The Seed Enterprise Investment Scheme has changed–and it is good news

Partner at Ashcroft Partnership, thoughtleader

Written By Dominic Anthony

After a tumultuous few months regarding the economy there’s reason for entrepreneurs and investors to be optimistic. The expansion of the Seed Enterprise Scheme (SEIS) announced in the 2022 early autumn “mini budget” has been retained by the government. Reaction to the expansion of the scheme has been wholly positive.  Originally scheduled to “sunset” in 2025, due to EU restrictions at its inception, the recent changes to the scheme have provided an opportunity to extend the timeframe of the scheme. We outline why this matters to businesses, investors, and the economy and what the benefits are.

What is SEIS?
Established in April 2012, SEIS is a share issue scheme that acts as a powerful incentive to encourage investors to financially back qualifying entrepreneurial businesses, in return tax relief can allow individual investors to potentially reduce their effective income tax liability, for the year in which they make the investment or the preceding year, to zero. The funding that is invested in the start-up, in return for shares, can be used to fund several programmes, hire staff for projects, to expand the research and development capabilities, invest in converting to a fully digital operation and much more.

The impact of SEIS
The UK is one of the world’s leading start-up ecosystems, in part, because of the current SEIS (and EIS) schemes allow typically young, innovative companies to raise funds to get going. These types of companies are ambitious and seek to find new solutions to everyday problems or create something new. With the current economic sentiment, alternative sources of investment, like angel investors and crowdfunding, are more vital than ever before to help get these emerging businesses off the ground.

Start-up stats
According to a report published in May 2021 by HMRC, available on, since SEIS was launched in 2012, 13 800 individual companies have received investment through the scheme and £1.4 billion of investment has been raised. Most companies, around 63% in 2019/20, receive investments of over £50 000 through the SEIS.

Investor numbers
In 2019 to 2020, 8665 investors claimed Income Tax relief on Self-Assessment forms for SEIS and the majority of the investors claiming the relief invested £10,000 or less into qualifying SEIS companies (58% of investors).

Is your company eligible to issue shares to investors, taking advantage of the scheme? 

Eligible companies must:

  • carry out a new qualifying trade,
  • be established in the UK,
  • not be trading on a recognised stock exchange at the time of the share issue,
  • have no arrangements to become a quoted company or a subsidiary of one at the time of the share issue,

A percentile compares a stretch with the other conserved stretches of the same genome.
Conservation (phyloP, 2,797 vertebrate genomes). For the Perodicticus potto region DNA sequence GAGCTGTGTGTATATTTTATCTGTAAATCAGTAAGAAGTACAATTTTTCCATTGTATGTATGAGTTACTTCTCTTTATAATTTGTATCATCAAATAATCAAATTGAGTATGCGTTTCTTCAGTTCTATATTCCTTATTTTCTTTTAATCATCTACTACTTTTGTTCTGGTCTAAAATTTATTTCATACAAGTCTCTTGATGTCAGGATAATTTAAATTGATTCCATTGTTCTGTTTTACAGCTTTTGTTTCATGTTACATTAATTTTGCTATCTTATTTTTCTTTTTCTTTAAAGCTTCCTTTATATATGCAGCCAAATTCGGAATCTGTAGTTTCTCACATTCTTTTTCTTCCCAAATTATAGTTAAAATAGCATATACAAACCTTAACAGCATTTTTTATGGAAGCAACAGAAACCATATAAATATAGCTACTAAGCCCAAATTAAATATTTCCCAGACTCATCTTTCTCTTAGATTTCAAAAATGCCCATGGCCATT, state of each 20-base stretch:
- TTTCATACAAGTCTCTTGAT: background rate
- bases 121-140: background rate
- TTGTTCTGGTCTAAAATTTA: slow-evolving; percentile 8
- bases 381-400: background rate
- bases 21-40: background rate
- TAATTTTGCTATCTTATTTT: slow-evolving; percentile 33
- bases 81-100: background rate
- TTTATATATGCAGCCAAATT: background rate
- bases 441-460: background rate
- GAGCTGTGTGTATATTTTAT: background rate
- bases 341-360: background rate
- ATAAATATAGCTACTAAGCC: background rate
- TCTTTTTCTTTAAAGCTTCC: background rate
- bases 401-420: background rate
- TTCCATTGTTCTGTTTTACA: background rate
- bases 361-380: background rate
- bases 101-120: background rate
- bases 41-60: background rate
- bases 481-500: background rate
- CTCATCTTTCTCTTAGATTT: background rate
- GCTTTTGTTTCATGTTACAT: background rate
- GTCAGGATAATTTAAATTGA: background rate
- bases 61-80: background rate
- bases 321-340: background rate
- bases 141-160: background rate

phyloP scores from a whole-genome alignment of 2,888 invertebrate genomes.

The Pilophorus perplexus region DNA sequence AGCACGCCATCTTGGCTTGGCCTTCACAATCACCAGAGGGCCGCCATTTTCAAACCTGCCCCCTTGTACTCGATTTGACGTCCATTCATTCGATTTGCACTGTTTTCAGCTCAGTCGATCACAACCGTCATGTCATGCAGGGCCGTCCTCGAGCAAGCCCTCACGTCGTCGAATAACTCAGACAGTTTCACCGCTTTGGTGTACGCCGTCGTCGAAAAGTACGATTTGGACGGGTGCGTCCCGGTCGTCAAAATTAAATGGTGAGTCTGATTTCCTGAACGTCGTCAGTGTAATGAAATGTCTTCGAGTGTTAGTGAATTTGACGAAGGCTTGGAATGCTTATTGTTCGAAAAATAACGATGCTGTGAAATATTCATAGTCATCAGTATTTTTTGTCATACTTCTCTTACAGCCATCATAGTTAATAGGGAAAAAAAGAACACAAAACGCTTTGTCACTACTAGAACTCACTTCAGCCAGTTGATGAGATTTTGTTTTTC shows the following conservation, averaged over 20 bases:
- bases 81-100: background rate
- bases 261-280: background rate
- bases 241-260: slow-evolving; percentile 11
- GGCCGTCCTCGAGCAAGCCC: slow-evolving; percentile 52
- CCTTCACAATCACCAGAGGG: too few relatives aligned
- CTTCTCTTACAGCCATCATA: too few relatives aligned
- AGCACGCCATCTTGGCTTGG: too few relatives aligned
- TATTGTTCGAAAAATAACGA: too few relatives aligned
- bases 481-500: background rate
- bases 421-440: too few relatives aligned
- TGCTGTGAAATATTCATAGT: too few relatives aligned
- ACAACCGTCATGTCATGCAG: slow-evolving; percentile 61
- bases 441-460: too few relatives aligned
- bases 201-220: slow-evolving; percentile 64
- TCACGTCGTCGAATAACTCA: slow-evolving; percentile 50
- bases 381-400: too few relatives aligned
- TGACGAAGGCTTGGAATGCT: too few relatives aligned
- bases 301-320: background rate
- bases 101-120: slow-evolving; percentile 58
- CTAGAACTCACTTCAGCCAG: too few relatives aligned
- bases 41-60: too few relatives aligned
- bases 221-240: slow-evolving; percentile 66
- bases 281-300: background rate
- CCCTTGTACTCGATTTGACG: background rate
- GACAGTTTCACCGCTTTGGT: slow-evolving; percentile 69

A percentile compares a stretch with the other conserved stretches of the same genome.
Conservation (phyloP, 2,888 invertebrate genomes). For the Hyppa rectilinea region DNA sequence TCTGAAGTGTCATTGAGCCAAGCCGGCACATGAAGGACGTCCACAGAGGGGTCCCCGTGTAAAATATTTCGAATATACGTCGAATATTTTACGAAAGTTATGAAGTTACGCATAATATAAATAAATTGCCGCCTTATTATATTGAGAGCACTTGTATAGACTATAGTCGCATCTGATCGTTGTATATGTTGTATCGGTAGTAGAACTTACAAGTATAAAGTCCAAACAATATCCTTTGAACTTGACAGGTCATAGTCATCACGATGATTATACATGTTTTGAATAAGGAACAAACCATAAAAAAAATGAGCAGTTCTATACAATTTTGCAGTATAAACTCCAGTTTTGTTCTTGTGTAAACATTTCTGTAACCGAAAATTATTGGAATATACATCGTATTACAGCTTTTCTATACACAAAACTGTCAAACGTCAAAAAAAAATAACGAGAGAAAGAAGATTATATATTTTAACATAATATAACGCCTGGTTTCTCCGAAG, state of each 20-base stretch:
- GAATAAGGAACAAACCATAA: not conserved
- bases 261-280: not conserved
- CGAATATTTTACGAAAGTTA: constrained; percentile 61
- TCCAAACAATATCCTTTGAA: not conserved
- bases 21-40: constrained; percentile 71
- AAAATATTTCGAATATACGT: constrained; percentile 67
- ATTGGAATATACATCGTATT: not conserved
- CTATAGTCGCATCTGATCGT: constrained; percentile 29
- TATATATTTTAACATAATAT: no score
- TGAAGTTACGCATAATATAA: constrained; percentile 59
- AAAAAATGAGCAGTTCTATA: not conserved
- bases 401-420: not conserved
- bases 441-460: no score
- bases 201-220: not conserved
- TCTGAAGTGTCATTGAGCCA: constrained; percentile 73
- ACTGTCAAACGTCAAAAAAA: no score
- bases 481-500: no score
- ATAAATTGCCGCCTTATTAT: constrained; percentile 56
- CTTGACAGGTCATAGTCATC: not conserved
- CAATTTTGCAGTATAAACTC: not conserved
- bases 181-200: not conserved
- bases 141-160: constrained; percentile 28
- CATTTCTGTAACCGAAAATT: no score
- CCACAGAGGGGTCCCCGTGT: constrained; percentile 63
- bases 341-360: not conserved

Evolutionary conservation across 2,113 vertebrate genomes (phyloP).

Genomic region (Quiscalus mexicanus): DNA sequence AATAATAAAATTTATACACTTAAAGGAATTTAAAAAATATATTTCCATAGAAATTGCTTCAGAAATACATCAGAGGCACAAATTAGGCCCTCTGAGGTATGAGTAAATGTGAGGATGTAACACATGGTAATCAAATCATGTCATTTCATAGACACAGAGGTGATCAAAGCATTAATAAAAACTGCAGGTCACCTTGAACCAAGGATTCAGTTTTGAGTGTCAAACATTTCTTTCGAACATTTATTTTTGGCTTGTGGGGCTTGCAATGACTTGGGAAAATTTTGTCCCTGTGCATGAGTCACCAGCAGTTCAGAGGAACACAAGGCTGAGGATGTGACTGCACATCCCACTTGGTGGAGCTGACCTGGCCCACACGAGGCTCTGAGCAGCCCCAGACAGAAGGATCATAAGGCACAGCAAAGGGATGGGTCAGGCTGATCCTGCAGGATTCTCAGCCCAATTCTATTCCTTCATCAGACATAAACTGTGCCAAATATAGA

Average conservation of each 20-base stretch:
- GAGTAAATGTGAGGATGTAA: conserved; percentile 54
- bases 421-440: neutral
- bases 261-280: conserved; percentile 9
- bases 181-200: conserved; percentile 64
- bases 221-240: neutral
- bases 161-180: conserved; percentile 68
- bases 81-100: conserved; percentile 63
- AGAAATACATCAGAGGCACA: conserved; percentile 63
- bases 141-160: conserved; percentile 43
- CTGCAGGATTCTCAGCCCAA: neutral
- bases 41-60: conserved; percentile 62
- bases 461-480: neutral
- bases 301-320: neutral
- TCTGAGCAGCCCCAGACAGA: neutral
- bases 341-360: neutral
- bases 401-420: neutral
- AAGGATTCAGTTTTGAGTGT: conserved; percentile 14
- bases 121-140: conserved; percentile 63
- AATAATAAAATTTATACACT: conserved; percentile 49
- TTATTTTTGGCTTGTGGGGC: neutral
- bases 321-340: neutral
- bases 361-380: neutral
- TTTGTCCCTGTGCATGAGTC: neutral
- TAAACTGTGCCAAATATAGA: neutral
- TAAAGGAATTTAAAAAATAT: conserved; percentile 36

• not control another company unless that company is a qualifying subsidiary, and
  • not been controlled by another company since the date of your company being incorporated.

Your company and any of its subsidiaries must:

  • not have gross assets over £350,000 (from April 2023) when the shares are issued
  • not be a member of a partnership
  • have less than 25 full-time equivalent employees in total when the shares are issued
  • not have already issued EIS shares.

More information regarding exemptions and qualifications for SEIS can be found here. Before raising funding we advise that you consult HMRC to check that your share issue is likely to qualify, this is called advance assurance.

What are the changes?
The changes to the current scheme will be enacted in April 2023 and include:

  • a higher level of total investment – an increase from £150 000 to £250 000
  • a longer period of eligibility for raising SEIS funds – an increase from two to three years
  • an increase of gross asset allowance from £200 000 to £350 000


Why it matters
For startups in the UK, the decision to extend the scheme means that raising funds is more accessible and in return will increase the number of impact-driven and transformative businesses and generate wider positive impacts. We asked our associates at OnePlanetCapital to share their expert thoughts on the scheme,

As an early-stage company fund manager in the climate change space we were delighted to see the government continue to support tax advantaged investing and the fact that the scheme has been extended is excellent news for both investors and companies. One thing the UK does incredibly well is the regulation around the venture capital space, which allows generous tax break for investors using SEIS and EIS – the SEIS tax relief of 50% is incredibly attractive and when you add capital gains relief, inheritance tax relief, roll over relief and loss relief it becomes are very powerful asset class. As a result the UK has one of the most vibrant venture capital markets globally and this is essential in terms of building the economy we want in 10 or 15 years time.” Matthew Jellicoe, Founder, OnePlanetCapital

Final words

Expanding and extending the SEIS and schemes is encouraging investors to contribute to the economy and promote the UK’s reputation for innovation and entrepreneurship. It is the governments ambition to realise a British innovation hub, likened to Silicon Valley. As a Cambridge-based Accountancy firm, specialising in entrepreneurial clients, we operate in an area already called Silicon Fen. The extension of the scheme can only mean further investment in the innovative heart of the UK

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